In today's Whiteboard Wednesday, Guillaume Ross, Senior Consultant at Rapid7, will discuss Microsoft EMET. Guillaume will talk about why you should be deploying Microsoft EMET in your environment and he will discuss the best ways to get started. Watch this week’s video to learn more.
Welcome to this week's Whiteboard Wednesday. My name is Guillaume Ross. I'm a senior consultant in Rapid7's Strategic Services. Today, we're going to talk about Microsoft EMET, why you should deploy it, and how you should do it.Show more Show less
So first of all, why should you deploy Microsoft EMET? EMET stands for Enhanced Mitigation Experience Toolkit. By itself, that doesn't sound like much. What EMET actually is is a toolkit that mitigates different exploitation techniques and enables security features on your operating systems and applications. So what we're trying to do with Microsoft EMET is we're going to try to make it much harder for a bad actor, and you can see he's definitely evil because he's wearing a hat, exploiting a system. So on a system without EMET, he will be able to exploit a vulnerability really easily. And on a system with EMET, it's going to be much more complicated.
So Microsoft EMET has over 12 different mitigations. Some of them are real mitigations, such as enabling that execution prevention on applications that did not support it. Some other ones are simply ways to block well–known exploitation techniques. And there's also attack surface reduction mitigations that EMET includes.
Microsoft EMET does not cost anything if you already have Windows, so it's a really cost-effective way to reduce the number of compromised systems in your environment. And it is actually really configurable, and you can deploy it in a staggered manner to avoid any problems with compatibility of unstability. But the important thing to do when you're deploying EMET is you need to target some applications first. You can't do everything at once. So great applications to target first with Microsoft EMET are Microsoft Office, your browsers, and also the browser plugins that you're using. Microsoft already has templates for most of these applications that you can deploy to your workstations.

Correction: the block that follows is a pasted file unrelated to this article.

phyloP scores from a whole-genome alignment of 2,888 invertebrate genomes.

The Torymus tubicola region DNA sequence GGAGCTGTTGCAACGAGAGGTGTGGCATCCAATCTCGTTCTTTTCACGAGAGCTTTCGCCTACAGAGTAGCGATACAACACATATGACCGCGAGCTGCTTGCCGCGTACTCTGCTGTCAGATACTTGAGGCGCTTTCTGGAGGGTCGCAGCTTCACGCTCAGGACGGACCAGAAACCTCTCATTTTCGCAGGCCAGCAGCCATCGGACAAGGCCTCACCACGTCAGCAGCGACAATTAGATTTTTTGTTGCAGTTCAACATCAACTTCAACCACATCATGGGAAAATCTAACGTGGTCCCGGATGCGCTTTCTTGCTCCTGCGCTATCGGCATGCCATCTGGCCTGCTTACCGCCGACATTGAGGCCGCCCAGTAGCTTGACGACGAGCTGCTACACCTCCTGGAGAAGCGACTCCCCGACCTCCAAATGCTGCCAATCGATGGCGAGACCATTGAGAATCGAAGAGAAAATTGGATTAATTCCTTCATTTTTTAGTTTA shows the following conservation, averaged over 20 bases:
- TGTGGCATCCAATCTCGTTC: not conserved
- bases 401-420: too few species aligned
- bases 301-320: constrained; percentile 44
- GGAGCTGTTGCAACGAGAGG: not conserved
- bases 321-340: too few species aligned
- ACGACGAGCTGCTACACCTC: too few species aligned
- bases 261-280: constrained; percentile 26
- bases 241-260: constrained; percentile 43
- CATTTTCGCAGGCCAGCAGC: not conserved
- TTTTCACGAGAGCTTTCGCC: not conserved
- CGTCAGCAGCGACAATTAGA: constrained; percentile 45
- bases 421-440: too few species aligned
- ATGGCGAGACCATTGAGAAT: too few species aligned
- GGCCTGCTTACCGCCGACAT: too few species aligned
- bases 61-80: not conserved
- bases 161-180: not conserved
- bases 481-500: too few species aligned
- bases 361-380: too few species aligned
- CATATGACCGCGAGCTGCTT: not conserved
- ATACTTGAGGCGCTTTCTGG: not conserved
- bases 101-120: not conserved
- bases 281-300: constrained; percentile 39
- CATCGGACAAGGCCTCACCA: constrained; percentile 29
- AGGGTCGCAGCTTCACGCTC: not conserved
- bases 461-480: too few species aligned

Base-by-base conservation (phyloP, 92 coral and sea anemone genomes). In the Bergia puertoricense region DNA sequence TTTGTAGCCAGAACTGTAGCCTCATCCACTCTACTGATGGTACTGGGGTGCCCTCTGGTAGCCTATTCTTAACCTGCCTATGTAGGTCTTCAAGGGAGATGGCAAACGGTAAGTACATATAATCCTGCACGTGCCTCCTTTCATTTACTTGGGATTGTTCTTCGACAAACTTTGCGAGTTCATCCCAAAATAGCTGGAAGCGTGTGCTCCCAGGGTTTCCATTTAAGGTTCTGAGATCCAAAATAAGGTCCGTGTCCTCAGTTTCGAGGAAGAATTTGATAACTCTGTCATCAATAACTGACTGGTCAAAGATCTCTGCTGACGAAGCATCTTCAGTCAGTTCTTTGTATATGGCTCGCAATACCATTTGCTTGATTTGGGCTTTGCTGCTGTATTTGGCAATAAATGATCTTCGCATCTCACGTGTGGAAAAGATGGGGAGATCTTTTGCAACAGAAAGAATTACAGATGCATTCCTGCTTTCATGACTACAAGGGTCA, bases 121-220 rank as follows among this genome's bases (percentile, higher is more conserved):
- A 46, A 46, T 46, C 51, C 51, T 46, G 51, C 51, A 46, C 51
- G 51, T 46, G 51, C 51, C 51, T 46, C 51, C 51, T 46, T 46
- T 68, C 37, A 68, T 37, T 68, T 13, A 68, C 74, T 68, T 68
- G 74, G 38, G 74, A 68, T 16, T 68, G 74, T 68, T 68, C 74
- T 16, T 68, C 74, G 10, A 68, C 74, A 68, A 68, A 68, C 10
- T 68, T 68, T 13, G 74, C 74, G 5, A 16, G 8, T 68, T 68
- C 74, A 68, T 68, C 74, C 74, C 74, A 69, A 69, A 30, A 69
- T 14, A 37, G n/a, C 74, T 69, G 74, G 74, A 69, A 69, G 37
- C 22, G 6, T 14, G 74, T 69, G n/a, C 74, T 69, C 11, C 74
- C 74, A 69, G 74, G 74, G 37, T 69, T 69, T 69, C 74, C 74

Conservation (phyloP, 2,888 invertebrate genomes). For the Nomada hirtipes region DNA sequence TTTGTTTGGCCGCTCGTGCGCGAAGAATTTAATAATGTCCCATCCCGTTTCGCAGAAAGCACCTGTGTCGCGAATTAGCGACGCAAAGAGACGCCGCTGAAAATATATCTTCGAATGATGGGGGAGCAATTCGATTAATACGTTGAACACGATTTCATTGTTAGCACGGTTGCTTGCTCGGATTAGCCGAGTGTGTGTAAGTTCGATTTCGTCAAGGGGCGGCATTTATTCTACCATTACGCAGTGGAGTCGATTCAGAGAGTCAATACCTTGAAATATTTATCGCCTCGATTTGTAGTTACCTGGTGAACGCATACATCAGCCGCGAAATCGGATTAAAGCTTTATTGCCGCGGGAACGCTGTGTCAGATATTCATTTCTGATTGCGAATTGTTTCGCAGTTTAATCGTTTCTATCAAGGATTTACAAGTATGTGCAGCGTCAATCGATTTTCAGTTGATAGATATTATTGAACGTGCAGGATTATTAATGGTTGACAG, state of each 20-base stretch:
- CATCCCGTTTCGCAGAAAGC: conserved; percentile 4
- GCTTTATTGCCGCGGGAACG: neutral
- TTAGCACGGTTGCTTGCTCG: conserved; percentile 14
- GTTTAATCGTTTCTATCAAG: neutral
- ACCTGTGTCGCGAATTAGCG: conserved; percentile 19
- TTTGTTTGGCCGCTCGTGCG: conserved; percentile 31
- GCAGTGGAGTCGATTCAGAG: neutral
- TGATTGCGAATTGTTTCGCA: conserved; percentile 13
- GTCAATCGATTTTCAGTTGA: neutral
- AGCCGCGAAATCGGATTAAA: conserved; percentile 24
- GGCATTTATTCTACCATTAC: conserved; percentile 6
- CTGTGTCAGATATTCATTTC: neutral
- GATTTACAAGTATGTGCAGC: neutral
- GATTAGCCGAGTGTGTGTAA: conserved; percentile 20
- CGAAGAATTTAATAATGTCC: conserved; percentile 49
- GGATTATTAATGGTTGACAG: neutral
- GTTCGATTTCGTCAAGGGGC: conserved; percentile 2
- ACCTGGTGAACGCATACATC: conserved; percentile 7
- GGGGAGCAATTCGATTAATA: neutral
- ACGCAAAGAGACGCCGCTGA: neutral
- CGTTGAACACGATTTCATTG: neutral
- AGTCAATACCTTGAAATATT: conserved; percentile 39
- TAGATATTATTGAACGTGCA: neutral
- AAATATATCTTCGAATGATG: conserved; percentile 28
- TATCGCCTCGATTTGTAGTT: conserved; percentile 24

So when I said Microsoft EMET has more than twelve mitigations, that means you can enable or disable them for every application you are going to protect with EMET. This is typically done using group policies so you don't have to do it on every single system. And you can publish different policies with exceptions based on groups or the location of systems in your active directory.
So first, start by protecting these applications on your workstations. You can set EMET to simply observe on systems, or you can set EMET to block attacks. Maybe you want to set it in a mode where it won't prevent anything from being executed, and then you can look at what's happening before you push a configuration that will block activity.
Once EMET gets triggered, it's going to shut down the application where a mitigation was triggered. This generates information in your Windows security logs, which you can use for troubleshooting, but also to be notified of any potential attack going on. So if many of your users are receiving a link that tries to exploit a vulnerability in Internet Explorer, Internet Explorer will close, and EMET will log this information, allowing you to detect a potentially dangerous situation before the attacker can make a customized version of his exploit to attack your vulnerability.
Most exploits that are in the wild will not work against a computer that has Microsoft EMET protecting this specific application. That doesn't mean that it's impossible to exploit the vulnerability. Someone could always bypass EMET. And it's been done in the past. But most off-the-shelf, easy-to-obtain exploits will not be able to attack this system. This means that you can buy yourself some time while you try to patch these systems for the specific vulnerability that people are using.
Once you've deployed this on your workstations, you should look at servers. Servers can also be protected by EMET. And typically, servers are running fewer different processes on them. So look at your domain controllers, which are extremely sensitive systems that control authentication to all of your systems. By protecting them with EMET, the next time there is a vulnerability affecting a server that's running on it, you might be able to patch it before it gets exploited. And that doesn't cost you anything because Microsoft EMET is freely available.
Once you've used EMET to protect these really common applications and the system services, you can then use EMET specifically to protect any application that you cannot patch. So for example, legacy applications that you know you will be replacing soon and for which there is no support available. When you do this, Microsoft obviously cannot provide a template telling you what mitigation is safe to use or not on these applications. So it is important that you test it well. So you can start by enabling some of the mitigations, testing to see if the stability is effective or not and then enabling more of them. And in some cases, you'll see that a specific mitigation is causing an issue with an application, but you'll still be able to enable EMET with all the other mitigations.
The last thing you should look at with EMET is certificate pinning for Internet Explorer, which can be found in the attack surface reduction, which will allow you to specify what certificate should be expected for, let's say, your internet or your SharePoint servers, preventing any man-in-the-middle attack using a trusted but malicious certificate.
That's it for this week's Whiteboard Wednesday. We'll see you next week. Thank you.
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